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Argentina - Rosario and Buenos Aires

May 6, 2019

From the vineyards of Mendoza, we started the long drive back east, destination Buenos Aires.

 

Along the way, we took a few days to explore Rosario, a port city on the río Paraná.  Rosario is where Kitefest friends, Tortuga (Lisandro) and Topo (Federico) live, work and play.  Rosario's main fame is as the birthplace to the Argentinian flag and there is a large memorial commemorating this.  It was also a port town suffering from closures, but the city is regenerating and walking the waterfront was a great way to get a feel for the place, lots of parks and public spaces.  It may only be a small city, but I have to agree with the guide book - it's a place you'd happily live. 

 

We found a reasonably quiet car park for our first night (no campsites in town so a bit of wild camping!) - that was until 11pm when it became the parking lot for the local nightclub.

 

On our second day we headed off on our bikes.  The local roads were closed until midday for everyone to enjoy, either walking, cycling, skating...  We then caught up with Lisandro, meeting his lovely three children.  A few hours later, we headed out of the city to go wake boarding (whose great idea?).  Us in the novices section and Tortuga doing tricks in the other area - he was fully clothed, wearing trainers and riding a small piece of wood.

 

We had a great time, until Rachel dropped a very heavy board on her foot, sharp edge down.  A bit of hopping, plenty of blood and a very neat slice into her big toe.  The owner and staff ran around and a First Aid box was produced.  One look at the box and I was sent off to retrieve ours from the van.  It was a "No Thanks" to the offer of an ambulance and a chance to play with the butterfly stitches, followed by a medicinal beer or three.

 

Later that evening we had dinner with Federico, Sofia and Lisandro at a lovely fish restaurant overlooking the river.  Argentinians know how to entertain.  That evening, with a little local knowledge, we managed to find a quieter car park.

 

The next day we had planned to continue east, but Lisandro insisted he take us out on the river for a tour and a visit to his kite-surfing spot.  A couple of hours on the river and still time to head off - simple....no.

 

We set off in the motorboat and were given a tour along the city's waterfront, then to the outlying islands on the río Paraná.  We first stopped at a random house on one of the islands and borrowed a corkscrew.  Then in a quiet channel, out comes red wine, cheese and chorizo. 

 

Already a few hours and a fair way from home, we set off generally back to the city.  We turned into a fairly narrow shallow channel which crosses an island.  As we entered, a boat-load of locals tell us it's too shallow and there is no way through for us.  They obviously have never met Lisandro.  Just inside the channel, it turned into a scene from Miami Vice (on a budget scale) - we raced through the channel, which is about 3 metres wide and shallow.  After about 5 minutes we came to a dead-end, thick with weed - Lisandro (Mr Positive) still tried to get through.  Then whilst briefly stuck in said weed, with the propeller working hard, an unlucky fish was launched skyward and landed in the boat.  It was rescued and, following a photo, placed back in the water.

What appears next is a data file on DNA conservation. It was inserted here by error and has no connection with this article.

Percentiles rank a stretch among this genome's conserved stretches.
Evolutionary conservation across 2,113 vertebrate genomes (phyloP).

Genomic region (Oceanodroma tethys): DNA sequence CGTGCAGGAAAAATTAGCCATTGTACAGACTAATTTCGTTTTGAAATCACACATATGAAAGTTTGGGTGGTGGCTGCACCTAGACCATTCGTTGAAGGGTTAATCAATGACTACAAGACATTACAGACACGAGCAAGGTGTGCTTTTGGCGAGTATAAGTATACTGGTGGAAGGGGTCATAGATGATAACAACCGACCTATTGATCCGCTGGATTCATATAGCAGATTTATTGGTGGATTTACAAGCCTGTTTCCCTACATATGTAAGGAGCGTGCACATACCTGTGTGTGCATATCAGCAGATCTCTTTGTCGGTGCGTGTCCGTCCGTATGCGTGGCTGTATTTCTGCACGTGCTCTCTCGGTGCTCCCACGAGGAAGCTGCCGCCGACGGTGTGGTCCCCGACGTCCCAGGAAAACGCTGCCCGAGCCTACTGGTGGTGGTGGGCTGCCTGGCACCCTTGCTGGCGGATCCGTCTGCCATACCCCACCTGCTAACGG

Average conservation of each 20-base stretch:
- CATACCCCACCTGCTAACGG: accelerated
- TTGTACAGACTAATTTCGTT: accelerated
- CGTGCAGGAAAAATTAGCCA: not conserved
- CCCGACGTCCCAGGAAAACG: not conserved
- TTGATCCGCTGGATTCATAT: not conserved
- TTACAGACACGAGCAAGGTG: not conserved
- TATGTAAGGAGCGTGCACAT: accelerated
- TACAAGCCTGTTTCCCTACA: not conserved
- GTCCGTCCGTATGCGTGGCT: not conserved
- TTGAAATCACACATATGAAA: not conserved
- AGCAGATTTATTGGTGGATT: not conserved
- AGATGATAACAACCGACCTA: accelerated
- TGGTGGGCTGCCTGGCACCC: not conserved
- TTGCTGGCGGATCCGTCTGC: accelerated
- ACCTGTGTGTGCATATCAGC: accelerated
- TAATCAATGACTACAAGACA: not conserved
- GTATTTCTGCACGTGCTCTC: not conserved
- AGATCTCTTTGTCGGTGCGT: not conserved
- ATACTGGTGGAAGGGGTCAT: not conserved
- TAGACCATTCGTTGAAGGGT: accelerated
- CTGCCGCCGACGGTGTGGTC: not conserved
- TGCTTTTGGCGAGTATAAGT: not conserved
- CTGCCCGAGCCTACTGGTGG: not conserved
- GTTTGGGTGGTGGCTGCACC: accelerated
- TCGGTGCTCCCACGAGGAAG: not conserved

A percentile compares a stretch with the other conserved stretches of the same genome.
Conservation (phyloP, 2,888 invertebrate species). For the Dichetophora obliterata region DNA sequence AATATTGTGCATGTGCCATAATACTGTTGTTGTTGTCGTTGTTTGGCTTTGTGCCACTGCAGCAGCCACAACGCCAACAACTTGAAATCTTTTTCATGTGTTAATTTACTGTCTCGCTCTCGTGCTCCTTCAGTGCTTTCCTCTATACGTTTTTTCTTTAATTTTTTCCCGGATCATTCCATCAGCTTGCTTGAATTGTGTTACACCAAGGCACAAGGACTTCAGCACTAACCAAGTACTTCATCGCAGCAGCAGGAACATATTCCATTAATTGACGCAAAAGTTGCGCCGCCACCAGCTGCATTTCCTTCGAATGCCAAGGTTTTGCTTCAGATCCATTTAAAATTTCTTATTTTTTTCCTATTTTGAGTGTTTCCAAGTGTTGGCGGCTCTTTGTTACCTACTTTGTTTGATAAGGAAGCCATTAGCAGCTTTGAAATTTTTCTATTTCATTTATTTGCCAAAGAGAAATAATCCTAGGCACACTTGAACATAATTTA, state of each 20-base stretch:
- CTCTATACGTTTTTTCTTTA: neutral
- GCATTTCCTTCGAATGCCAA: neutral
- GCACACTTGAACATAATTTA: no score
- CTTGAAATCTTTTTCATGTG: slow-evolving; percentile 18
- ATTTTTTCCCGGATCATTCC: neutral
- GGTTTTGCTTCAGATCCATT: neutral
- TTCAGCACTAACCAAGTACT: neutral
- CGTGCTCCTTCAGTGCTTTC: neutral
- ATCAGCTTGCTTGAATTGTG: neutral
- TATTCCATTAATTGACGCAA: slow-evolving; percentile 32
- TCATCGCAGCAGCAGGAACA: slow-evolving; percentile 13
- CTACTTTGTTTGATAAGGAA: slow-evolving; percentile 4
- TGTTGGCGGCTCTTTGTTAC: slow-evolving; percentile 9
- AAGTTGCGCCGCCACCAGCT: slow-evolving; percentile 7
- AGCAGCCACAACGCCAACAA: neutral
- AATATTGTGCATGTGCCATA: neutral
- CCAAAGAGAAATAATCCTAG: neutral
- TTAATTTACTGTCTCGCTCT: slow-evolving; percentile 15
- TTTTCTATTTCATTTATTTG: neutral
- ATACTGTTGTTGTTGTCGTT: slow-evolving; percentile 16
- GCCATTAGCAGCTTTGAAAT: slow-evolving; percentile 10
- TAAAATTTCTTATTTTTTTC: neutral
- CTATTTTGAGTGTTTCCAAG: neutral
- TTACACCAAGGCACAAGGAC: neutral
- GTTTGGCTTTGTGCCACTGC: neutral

We started heading back and found another narrow channel to investigate.  Narrow is the understatement of the century - between 0.5m and 1m maximum.  It is still mind boggling because I cannot fathom out how we actually managed to get through to the other side, but we did, and at the other end, were met by an egret perched on a branch, completely unperturbed by us.  That was the adventure of the arroyo de la Vaca Muerta (Stream of the Dead Cow) - I shit you not.

 

We landed at Lisandro's amazing island kite-surf spot, gathered wood and set a fire, with Lisandro producing more food and wine, we settled down to watch the sun set with Rosario in the foreground.

 

After a totally brilliant five or six hours on the water, we were finally back to dry land and the van.  We cannot thank Lisandro enough for the hospitality.

 

Next.... Buenos Aires.

 

We left the van in secure parking on the edge of the city and headed in to stay in a decent hotel.  I've been in Buenos Aires before, but this was Rachel's first visit.  The next few days would involve a lot of walking and a little public transport.

 

We ticked off a fair few of the tourist sites including the sprawling Recoleta Cemetery, Plaza de Mayo and Casa Rosada (Presidential Palace), Museum of Latin America Art, La Boca district and the Boca Juniors stadium, plus plenty more.  It was great to visit the colourful La Boca area and wander around.  When I was there in 2003 there were police, literally armed to the teeth, everywhere.  Now, in 2019,  all we saw were two relaxed looking officers, not even walking together. 


Amongst it all, impressive and sad to see, the weekly gathering of the Madres de Plaza de Mayo, the mothers of those who disappeared in the 1970-1980s military dictatorship.

 

While in BA, we finally got to meet Carlos and Marcela, friends of Ozzie and Ruth (our friends in Washington).  Carlos has been advising us on places to visit, via email and text, throughout our trip through Argentina, usually involving the best ice-cream parlour in each town we were passing through.  We had a great evening out, finishing (true to form) with a late night visit to an ice-cream parlour.  Muchisimo Gracias Carlos y Marcela.

 

After many months, it's time to leave Argentina (for now).  We collected the van and took a ferry across the río Plata - Uruguay, here we come.

 

 

 

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